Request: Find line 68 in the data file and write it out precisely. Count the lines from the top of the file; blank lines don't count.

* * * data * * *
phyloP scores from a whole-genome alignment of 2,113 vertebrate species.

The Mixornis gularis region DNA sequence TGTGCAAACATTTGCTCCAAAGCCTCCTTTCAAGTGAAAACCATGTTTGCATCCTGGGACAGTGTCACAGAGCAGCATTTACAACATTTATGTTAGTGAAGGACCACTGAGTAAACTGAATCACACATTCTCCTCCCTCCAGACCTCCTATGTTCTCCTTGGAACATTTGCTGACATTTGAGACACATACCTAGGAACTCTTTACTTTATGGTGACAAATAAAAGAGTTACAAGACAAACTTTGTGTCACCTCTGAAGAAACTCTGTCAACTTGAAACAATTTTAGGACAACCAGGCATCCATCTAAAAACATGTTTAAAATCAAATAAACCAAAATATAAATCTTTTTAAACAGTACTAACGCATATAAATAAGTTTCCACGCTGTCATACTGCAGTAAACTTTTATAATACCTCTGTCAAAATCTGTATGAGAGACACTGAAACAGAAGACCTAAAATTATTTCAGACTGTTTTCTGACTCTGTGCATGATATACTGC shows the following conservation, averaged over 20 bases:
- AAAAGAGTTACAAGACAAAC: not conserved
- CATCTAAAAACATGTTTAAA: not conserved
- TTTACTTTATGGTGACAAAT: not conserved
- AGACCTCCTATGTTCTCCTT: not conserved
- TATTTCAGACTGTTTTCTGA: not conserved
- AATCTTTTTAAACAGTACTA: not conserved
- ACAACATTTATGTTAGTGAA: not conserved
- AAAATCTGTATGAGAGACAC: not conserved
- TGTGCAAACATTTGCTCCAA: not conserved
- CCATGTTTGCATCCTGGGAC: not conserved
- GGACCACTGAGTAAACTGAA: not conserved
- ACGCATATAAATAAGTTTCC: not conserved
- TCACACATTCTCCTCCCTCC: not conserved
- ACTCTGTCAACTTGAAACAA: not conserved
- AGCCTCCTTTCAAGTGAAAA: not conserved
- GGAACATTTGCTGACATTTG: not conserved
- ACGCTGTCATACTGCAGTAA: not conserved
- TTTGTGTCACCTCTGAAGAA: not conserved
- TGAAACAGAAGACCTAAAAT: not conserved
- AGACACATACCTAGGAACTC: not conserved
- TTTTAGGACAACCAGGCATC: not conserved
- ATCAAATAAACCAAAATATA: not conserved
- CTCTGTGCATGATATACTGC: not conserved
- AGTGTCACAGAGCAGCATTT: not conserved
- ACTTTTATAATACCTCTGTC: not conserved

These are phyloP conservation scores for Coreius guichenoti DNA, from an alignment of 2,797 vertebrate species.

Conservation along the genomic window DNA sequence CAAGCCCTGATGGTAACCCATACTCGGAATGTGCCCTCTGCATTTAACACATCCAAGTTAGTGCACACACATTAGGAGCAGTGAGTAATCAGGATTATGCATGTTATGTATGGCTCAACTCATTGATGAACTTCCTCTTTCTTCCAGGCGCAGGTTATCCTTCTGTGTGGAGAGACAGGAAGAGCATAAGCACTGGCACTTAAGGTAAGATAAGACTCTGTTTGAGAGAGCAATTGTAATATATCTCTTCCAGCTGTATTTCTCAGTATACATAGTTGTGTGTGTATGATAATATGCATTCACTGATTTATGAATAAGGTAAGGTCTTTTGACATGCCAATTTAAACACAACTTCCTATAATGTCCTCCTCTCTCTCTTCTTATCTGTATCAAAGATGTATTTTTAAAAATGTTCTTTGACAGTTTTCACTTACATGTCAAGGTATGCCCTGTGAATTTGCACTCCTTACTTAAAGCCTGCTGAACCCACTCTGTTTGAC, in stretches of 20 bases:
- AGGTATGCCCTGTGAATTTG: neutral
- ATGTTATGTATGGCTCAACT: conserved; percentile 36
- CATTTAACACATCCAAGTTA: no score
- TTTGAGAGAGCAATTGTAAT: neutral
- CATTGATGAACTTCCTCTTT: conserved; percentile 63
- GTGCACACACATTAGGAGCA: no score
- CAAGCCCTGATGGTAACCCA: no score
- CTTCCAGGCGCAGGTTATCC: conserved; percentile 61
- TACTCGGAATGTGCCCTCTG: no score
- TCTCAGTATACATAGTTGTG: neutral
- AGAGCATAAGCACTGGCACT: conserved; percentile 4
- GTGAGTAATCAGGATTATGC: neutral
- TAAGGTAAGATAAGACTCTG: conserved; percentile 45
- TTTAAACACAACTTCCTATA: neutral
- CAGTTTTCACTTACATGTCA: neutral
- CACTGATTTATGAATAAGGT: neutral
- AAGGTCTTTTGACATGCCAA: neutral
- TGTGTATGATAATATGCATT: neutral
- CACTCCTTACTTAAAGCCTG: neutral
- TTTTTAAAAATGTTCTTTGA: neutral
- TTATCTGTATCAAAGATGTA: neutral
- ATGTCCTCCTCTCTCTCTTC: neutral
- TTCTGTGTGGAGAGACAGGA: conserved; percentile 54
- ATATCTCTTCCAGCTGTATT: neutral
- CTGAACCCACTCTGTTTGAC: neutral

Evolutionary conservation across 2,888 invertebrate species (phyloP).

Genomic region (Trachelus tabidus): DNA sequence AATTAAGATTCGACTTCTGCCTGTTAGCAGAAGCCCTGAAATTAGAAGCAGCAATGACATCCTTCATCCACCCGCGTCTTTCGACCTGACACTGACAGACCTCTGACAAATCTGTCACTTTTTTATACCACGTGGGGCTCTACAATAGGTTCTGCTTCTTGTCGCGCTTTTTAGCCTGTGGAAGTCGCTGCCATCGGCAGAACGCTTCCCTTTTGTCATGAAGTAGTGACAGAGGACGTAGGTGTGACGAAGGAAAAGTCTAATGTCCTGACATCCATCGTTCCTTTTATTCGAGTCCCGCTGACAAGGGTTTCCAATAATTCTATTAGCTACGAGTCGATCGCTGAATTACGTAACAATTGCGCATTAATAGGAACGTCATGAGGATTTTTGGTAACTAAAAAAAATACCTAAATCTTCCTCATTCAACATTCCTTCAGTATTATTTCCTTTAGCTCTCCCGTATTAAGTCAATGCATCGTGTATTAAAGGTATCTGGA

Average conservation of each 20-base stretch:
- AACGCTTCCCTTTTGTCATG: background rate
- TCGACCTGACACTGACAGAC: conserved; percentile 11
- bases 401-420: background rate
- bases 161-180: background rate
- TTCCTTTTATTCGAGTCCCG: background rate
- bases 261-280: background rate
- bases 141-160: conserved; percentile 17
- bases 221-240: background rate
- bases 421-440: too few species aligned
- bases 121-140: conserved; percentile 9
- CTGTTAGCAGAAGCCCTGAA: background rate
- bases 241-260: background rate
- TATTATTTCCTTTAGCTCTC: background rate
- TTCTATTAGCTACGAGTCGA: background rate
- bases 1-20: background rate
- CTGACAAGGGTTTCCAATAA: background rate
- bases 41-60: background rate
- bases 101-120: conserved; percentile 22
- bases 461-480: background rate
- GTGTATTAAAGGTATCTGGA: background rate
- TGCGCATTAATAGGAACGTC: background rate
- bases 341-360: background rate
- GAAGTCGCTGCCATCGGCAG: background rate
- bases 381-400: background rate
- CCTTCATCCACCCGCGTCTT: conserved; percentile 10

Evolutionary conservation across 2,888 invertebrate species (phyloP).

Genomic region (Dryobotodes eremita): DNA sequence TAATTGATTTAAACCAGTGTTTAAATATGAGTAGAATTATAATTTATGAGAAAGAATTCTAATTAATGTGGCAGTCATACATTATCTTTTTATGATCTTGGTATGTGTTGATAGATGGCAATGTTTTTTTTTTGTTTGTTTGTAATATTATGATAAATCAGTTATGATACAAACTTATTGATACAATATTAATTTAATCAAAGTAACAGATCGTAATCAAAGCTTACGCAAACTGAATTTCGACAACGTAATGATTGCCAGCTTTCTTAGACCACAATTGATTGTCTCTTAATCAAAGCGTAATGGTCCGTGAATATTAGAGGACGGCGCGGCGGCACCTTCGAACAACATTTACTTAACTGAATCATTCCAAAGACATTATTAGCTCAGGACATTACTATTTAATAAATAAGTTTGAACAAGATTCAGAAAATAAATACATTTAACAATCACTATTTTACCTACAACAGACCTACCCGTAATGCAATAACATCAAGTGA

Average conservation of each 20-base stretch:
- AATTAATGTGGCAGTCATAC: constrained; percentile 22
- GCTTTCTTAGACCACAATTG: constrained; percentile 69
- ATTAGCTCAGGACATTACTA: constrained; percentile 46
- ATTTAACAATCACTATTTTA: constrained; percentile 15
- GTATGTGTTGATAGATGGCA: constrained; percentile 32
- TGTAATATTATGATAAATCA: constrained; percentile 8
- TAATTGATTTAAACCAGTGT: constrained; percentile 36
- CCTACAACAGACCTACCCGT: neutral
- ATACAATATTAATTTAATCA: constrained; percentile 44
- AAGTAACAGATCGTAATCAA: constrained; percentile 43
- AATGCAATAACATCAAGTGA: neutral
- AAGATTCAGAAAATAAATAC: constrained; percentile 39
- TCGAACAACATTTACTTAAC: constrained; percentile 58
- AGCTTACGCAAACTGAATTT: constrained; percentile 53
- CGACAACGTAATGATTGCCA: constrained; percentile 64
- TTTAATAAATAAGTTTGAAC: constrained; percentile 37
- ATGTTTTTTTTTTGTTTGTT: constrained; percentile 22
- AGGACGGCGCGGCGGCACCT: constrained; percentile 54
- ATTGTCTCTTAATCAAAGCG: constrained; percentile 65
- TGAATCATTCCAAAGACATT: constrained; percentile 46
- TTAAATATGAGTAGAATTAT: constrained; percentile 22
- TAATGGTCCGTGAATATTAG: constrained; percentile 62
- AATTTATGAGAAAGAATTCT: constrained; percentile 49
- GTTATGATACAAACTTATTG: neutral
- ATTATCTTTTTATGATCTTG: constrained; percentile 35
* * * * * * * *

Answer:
- CTGTTAGCAGAAGCCCTGAA: background rate